The Shakespeare Conference: SHK 16.1832  Tuesday, 8 November 2005

From: 		Al Magary <This email address is being protected from spambots. You need JavaScript enabled to view it.>
Date: 		Saturday, 05 Nov 2005 14:40:50 -0800
Subject: 	Shakespeare or non-Shakespeare?

This might join Richard Burt's thread on current trends in Shakespeare. 
  As an occasional visitor in the Forest of Arden I approach as an 
open-minded traditionalist, as I've indicated more than once in 
skeptical reviews of Laird Williamson's Julius Caesar at Ashland (2002) 
and Andrew Davies' Othello (TV, 2001).  Now I am definitely not looking 
forward to--in fact, I hesitate to look at--the BBC's new Shakespeare 
series (the first program, Much Ado, was scheduled on BBC1 Mon. 11/7; 
Macbeth, Taming, and MND follow in November).

Or should I say, *non-Shakespeare* series, for they're retaining some of 
his plot materials but rewriting the text.  Shakespeare's language in 
total is surely the overwhelming claim on immortality, not (all) the plots.

Mark Lawson previewed the series in the Guardian Nov. 2 and, with 
restraint, describes the pitfalls of "Changing the Bard."  I commend it 
to the list: 
http://www.guardian.co.uk/print/0,3858,5323701-110428,00.html  The 
counterpoints, I suppose, are at the BBC: 

Here's Lawson's conclusion:

"But--having selected settings, names and deviations from the plot--the 
scriptwriter comes to the most crucial calculation: language. The 
frequent justification for renovating his dramas is that most of the 
plays use borrowed plots. Shakespeare, though, transformed the stories 
he stole into language of complete originality.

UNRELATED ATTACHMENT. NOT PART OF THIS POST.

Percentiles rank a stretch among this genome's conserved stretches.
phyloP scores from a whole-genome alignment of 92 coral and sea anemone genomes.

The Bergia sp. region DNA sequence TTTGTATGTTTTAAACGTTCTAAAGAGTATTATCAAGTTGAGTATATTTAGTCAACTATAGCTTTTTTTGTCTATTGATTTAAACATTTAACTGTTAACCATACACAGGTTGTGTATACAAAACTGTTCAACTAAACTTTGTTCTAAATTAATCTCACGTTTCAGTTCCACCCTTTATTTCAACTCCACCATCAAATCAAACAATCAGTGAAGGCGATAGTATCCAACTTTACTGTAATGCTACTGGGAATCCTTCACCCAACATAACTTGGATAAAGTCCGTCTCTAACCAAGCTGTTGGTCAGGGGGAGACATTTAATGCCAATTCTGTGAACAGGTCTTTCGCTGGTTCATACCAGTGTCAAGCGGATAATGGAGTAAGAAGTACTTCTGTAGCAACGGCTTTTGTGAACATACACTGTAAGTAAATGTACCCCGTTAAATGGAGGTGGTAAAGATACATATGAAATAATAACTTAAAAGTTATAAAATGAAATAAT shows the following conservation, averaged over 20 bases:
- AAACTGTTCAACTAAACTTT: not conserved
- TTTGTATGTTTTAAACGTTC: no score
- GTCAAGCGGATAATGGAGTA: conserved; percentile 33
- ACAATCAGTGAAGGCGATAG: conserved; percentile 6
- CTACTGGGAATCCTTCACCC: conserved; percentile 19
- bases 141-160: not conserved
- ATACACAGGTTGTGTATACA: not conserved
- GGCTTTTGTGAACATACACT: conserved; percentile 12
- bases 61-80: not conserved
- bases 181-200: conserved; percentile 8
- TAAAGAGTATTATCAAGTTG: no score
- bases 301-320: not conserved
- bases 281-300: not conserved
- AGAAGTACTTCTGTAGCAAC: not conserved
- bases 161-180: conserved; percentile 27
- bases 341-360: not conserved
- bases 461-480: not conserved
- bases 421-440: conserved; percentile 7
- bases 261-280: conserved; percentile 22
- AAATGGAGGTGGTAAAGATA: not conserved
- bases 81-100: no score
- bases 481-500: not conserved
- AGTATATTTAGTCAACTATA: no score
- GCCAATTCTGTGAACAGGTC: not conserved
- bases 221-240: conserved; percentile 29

"Acknowledging this problem, two Hollywood directors--Baz Lurhmann's 
'Romeo and Juliet' in 1996 and the 'Hamlet' (2001) from Michael 
Almereyda--kept the original text in sensitively edited form. '10 Things 
I Hate About You' [1999] and 'O' [2001], while employing contemporary 
high-school speech, found a patois so rich in neologisms and metaphors 
that it became a kind of poetry. There is also, in '10 Things', a key 
scene in which Kat read a Shakespeare sonnet in class.

"The BBC 'Much Ado' employs the same device, through a sonnet read at a 
wedding, but, while none of the scripts are badly written, they settle 
for the vernacular banter of mainstream peaktime drama. It's not the 
fault the writers that they can't compete with Shakespeare, but it may 
seem strange to future generations that Hollywood proved more respectful 
towards Shakespeare than the BBC. Drama producers probably wouldn't 
commission a series of plays based on the plots of opera because there 
wouldn't be much point without the singing. Shakespeare's plots without 
the language also lack the singing and the point."

It's pretty awful when I fear what I might find under the greenwood tree 
when the cattle have been standing.  Too bad, for I would otherwise look 
forward to Damian Lewis apparently in his Shakespeare debut, as Benedick.

Al Magary

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